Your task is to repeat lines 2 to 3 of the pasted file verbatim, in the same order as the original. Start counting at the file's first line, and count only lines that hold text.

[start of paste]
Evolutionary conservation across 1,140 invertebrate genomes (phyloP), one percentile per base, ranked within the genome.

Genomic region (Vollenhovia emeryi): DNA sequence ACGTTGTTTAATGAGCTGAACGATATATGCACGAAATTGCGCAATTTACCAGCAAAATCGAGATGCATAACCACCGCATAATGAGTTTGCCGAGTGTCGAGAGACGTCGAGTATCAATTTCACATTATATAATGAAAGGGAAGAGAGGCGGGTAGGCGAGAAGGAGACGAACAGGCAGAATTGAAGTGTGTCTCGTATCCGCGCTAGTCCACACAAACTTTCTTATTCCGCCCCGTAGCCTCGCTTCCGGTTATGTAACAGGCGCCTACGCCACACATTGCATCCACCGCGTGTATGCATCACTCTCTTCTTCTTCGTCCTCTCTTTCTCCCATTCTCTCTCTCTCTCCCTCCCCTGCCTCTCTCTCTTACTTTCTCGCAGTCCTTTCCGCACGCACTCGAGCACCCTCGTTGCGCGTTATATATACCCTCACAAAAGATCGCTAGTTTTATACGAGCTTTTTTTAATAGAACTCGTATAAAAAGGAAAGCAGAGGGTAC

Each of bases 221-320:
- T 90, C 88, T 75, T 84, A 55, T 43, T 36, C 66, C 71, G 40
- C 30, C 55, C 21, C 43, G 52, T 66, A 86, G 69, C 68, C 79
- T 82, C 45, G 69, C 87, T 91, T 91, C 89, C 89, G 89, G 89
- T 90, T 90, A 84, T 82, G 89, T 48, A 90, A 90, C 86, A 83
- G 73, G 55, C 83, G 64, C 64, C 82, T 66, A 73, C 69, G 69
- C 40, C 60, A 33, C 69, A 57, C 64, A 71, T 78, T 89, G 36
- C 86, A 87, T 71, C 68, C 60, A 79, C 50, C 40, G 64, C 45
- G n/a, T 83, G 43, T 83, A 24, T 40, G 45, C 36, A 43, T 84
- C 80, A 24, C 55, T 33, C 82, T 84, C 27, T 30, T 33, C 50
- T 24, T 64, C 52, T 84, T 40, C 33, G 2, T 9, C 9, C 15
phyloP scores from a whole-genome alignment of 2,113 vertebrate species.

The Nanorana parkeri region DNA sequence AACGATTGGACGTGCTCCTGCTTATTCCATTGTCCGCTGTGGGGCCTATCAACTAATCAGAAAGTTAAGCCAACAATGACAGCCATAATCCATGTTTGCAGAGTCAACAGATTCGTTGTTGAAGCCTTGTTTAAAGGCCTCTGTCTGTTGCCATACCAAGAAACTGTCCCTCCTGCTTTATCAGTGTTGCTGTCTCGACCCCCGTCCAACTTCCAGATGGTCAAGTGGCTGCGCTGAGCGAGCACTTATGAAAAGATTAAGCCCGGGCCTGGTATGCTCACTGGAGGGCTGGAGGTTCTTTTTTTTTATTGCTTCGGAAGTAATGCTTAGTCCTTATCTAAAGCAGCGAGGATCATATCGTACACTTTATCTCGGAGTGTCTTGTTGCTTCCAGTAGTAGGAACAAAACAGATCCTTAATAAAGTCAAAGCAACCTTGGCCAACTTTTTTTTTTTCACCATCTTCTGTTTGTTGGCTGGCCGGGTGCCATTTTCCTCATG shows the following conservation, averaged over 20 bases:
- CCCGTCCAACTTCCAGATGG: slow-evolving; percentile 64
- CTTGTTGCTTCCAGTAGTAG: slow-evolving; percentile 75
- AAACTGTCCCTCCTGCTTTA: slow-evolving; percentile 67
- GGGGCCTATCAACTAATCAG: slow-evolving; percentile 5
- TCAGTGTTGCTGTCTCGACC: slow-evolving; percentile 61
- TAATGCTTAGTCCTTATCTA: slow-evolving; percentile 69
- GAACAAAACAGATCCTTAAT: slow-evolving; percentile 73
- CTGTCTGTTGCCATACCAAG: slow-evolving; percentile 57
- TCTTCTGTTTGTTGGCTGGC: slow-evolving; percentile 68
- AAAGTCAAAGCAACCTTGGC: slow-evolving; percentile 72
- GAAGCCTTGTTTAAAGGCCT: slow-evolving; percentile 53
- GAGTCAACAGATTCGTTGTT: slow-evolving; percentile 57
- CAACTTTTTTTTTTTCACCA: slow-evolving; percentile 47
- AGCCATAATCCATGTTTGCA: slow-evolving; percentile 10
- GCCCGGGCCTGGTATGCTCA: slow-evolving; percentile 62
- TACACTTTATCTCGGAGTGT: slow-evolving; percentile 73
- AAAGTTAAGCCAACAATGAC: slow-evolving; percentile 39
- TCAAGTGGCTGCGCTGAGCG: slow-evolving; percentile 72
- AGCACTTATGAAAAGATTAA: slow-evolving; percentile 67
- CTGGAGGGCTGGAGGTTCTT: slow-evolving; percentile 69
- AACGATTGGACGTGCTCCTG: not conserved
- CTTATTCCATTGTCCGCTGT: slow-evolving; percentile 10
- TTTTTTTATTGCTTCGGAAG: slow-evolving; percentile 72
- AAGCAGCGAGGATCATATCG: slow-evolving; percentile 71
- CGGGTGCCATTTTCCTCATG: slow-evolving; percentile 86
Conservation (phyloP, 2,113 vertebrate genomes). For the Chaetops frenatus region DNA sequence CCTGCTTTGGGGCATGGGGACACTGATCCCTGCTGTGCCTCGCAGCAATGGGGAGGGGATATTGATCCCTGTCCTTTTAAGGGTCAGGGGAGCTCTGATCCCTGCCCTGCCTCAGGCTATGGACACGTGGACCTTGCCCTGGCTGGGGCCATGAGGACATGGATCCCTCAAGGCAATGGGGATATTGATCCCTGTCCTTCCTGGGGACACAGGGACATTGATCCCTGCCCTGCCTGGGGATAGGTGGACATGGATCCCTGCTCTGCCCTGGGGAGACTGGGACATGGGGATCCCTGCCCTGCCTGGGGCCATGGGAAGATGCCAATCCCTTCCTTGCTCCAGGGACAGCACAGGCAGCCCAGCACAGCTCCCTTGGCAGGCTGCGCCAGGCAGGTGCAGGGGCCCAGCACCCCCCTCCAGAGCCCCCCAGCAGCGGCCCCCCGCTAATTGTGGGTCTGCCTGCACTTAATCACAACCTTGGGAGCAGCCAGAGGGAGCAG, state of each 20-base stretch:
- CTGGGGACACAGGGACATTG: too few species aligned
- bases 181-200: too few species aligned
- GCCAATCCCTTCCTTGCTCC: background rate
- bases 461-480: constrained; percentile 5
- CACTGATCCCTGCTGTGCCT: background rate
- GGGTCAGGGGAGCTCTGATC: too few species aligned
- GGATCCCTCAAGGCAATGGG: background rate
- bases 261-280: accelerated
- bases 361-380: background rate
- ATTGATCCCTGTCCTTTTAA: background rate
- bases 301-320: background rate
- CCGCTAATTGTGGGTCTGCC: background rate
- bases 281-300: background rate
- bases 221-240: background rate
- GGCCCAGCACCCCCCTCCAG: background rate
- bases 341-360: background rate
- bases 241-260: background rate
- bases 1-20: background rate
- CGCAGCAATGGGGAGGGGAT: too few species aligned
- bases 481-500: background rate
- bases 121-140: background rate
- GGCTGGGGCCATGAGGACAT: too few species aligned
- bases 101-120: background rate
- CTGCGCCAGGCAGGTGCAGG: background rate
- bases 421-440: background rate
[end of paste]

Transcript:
Genomic region (Vollenhovia emeryi): DNA sequence ACGTTGTTTAATGAGCTGAACGATATATGCACGAAATTGCGCAATTTACCAGCAAAATCGAGATGCATAACCACCGCATAATGAGTTTGCCGAGTGTCGAGAGACGTCGAGTATCAATTTCACATTATATAATGAAAGGGAAGAGAGGCGGGTAGGCGAGAAGGAGACGAACAGGCAGAATTGAAGTGTGTCTCGTATCCGCGCTAGTCCACACAAACTTTCTTATTCCGCCCCGTAGCCTCGCTTCCGGTTATGTAACAGGCGCCTACGCCACACATTGCATCCACCGCGTGTATGCATCACTCTCTTCTTCTTCGTCCTCTCTTTCTCCCATTCTCTCTCTCTCTCCCTCCCCTGCCTCTCTCTCTTACTTTCTCGCAGTCCTTTCCGCACGCACTCGAGCACCCTCGTTGCGCGTTATATATACCCTCACAAAAGATCGCTAGTTTTATACGAGCTTTTTTTAATAGAACTCGTATAAAAAGGAAAGCAGAGGGTAC

Each of bases 221-320: